But alas, people like Sohrab (doubt if that's his real name) and Winston (def not his real name) and Potkin don't know anything but kill, destroy and demolish when it comes to Iran. That is why they live abroad and have no support.

Reza said...

SZ:

Believe it or not, I support much of the agenda of the Green movement - I want rule of law,press freedom, human rights to be observed etc...but it is a major principle of democracy to accept the will of the people and the undeniable fact is that 24 million Iranians voted for Ahmadi. Why? Because unlike the presidents of the past, he reached out to the people in the provinces outside of Tehran and Shemiran. In my own family's hometown of Tafresh (near Arak) they saw the head of state for the first time and he funded projects in employment and infrastructure there.

The best thing the Green movement could do is to work with the government and not do all this civil disobedience which is counter-productive.

SZ said...

Reza,

I agree, Iran's government and system could be improved tremendously within the framework of the system.

The only issue is that lackey's like these dissidents abroad want to turn Iran into the next US vassal state. That is the only thing that bothers me about these traitors.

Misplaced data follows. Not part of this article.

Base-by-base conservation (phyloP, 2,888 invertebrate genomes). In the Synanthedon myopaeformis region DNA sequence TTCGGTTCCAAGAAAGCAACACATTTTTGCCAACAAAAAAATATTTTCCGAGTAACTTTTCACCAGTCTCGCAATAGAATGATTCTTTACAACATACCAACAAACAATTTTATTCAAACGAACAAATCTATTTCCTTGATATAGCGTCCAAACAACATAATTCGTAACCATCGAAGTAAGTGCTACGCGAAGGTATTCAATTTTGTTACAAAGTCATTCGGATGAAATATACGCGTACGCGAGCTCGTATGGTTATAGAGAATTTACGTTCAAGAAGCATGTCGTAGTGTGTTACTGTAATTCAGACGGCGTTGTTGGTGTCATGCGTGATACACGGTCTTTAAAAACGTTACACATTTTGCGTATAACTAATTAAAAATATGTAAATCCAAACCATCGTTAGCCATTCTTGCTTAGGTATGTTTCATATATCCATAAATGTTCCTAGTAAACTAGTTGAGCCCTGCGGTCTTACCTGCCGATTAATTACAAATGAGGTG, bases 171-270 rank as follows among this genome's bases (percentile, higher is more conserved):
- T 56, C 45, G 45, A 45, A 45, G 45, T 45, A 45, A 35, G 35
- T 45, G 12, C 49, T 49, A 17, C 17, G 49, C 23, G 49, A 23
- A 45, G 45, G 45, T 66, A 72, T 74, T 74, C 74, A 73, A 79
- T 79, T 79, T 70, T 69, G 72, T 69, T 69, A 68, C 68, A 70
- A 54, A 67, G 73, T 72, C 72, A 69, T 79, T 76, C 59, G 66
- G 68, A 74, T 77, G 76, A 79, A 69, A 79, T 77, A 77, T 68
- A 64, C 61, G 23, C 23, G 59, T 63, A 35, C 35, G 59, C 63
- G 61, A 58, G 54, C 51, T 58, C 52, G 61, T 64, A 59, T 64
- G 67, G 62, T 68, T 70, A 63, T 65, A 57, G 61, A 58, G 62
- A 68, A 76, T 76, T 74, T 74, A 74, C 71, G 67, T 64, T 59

I don't mind laxing the laws for women's dress, laxing the laws on who can run and not run for office, laxing the laws on alcohol and many other things. Iran can be just fine if these dissidents and the western nations stop threatening Iran with attack every minute, and stop placing sanctions on Iran because we want nuclear power.

The dissidents who live abroad have it easy, they curse Iran, and don't care about its people, they just want to see the government replaced by a puppet leader.

Sohrab said...

Again Reza the lamprey and SZ the kirkesh,

If you could explain away one or two of these irregularities, one could begin to accept your argument. But all of them combined, not to mention the profound anger of Iranians across the country which was on display throughout the summer, put the lie to your claims.

As to the more fundamental, constitutional question. You did exactly what I thought you would, which is to criticize the American system, which is certainly not perfect, rather than answer for the immoral and undemocratic character of the IRI constitution: